According to Mills, the rise of white-collar work is rooted in occupational change due to recent growth in bureaucracies, technological change, and the increasing need to market the goods of industrial society. The central characteristics regarding white-collar workers in modern industrial societies are that they are unorganized and dependent upon large bureaucracies for their existence. By their mass existence and dependence they have changed the character and feel of American life. By focusing on white-collar life, Mills believes, we can learn much about American character.
Jobs, Mills observed, are broken up into simple functional tasks. Standards are set in terms of pace and output. Where economically viable, machines are employed. Where automation is impossible, the tasks are parceled out to the unskilled. Policy making and executive functions are centralized and moved up the hierarchy. With the automation of the office and the growth in the division of labor, the number of routine jobs is increased, authority and job autonomy become attributes of only the top positions. There is an ever greater distinction made in terms of power, prestige, and income between managers and staff.
The routinized worker is discouraged from using his own independent judgment; her decision making is in accordance with strict rules handed down by others. She becomes alienated from her intellectual capacities, work becomes an enforced activity. The rise of white-collar work has also had a profound effect on educational systems in bureaucratic-industrial societies.
Educated intelligence, in the traditional sense of the word, become penalized in white-collar work, where job performance and promotion are based on routinized work and following the bureaucratic rules and dictates of others. As a result, Mills says, American education has shifted toward a vocational focus. High schools, as well as colleges, have become the training grounds for the large bureaucracies of government and industry. While the aim of 19th century American schooling was the creation of the "good citizen" of democracy, in the middle of the 20th century it has become the creation of the successful man in a society of specialists.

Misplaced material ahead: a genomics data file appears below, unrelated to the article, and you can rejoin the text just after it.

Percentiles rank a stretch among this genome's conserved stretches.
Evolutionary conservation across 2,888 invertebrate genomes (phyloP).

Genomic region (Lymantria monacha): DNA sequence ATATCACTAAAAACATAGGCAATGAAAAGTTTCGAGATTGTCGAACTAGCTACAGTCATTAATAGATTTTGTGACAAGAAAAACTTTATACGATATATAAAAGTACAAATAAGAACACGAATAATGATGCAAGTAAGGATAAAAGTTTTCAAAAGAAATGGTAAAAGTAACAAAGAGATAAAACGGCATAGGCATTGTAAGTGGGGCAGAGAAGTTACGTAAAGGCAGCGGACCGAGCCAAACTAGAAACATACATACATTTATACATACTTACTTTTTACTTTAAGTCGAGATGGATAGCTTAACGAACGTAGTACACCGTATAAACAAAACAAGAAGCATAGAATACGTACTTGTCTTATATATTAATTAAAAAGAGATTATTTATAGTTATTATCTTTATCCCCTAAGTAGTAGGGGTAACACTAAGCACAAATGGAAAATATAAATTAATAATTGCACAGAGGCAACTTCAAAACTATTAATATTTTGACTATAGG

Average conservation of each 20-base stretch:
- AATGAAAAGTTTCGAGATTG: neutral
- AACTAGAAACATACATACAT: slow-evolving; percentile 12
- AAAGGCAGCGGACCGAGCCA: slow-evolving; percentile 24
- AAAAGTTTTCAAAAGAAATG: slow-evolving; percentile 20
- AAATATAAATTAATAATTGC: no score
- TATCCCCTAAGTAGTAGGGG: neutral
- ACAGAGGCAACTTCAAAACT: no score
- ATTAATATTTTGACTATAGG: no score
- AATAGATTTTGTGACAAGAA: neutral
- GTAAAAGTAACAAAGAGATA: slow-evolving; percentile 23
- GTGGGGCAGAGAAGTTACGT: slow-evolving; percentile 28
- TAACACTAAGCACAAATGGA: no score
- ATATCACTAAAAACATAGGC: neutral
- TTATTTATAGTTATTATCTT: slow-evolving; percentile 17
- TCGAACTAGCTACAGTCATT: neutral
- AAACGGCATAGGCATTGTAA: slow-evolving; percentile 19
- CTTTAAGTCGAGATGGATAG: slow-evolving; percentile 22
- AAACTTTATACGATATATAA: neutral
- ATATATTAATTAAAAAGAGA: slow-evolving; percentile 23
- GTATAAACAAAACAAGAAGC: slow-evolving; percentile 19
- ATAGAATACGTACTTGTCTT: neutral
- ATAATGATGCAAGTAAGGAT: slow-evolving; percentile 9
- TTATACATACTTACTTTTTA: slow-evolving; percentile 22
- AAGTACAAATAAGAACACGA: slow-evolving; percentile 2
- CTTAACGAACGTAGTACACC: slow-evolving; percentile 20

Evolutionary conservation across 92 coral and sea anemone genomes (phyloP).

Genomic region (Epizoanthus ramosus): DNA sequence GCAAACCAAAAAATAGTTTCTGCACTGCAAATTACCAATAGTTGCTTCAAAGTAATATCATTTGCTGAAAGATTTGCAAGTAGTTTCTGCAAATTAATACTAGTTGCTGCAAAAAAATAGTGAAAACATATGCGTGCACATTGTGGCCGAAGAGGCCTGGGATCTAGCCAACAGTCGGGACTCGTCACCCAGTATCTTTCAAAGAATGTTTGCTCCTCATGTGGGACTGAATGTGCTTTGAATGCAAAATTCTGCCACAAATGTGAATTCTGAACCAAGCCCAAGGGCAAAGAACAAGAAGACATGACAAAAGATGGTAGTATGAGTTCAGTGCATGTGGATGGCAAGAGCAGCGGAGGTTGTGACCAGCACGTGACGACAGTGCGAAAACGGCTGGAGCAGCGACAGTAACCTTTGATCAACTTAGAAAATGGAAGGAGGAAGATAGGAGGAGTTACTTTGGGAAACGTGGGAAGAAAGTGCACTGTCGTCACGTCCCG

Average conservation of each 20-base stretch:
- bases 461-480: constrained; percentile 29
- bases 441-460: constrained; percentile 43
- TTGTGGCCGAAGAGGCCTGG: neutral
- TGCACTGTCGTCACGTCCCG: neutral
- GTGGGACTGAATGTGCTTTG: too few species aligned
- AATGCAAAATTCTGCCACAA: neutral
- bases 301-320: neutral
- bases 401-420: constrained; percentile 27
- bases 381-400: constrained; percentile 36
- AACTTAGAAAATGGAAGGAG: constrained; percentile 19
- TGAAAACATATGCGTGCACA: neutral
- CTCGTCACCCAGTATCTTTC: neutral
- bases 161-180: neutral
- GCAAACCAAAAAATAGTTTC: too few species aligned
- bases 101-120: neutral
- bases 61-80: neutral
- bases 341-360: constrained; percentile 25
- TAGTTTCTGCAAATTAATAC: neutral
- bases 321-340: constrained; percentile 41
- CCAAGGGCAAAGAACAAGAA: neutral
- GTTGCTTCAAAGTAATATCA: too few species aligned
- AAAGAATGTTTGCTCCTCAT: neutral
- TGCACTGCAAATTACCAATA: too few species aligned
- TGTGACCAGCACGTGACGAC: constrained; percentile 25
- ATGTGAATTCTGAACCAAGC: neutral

For Mills, there are three forms of power: 1) Coercion; 2) Authority; and 3) Manipulation. The first is coercion or physical force. Mills writes that such coercion is rarely needed in the modern democratic state. While such power underlies the other two, it is only used as a last resort. The second type of power Mills characterizes as "authority." This is power that is attached to positions and is justified by the beliefs of the obedient. The final form of power, Mills writes, is "manipulation." Manipulation is power that is wielded without the conscious knowledge of the powerless. While bureaucratic structures are based on authority, Mills saw such authority shifting toward manipulation. Manipulation is not based on terror or external force, although the police powers of the state under gird its authority. Human organization that depends on the constant use of force and intimidation to discipline its members is extremely inefficient and ultimately ineffective. Rather, the power of manipulation is founded upon the ever more sophisticated methods of control given us by science (including social science) and technology. The truly efficient organization, in a society dominated by large bureaucracies, is based on the techniques and technologies of manipulation.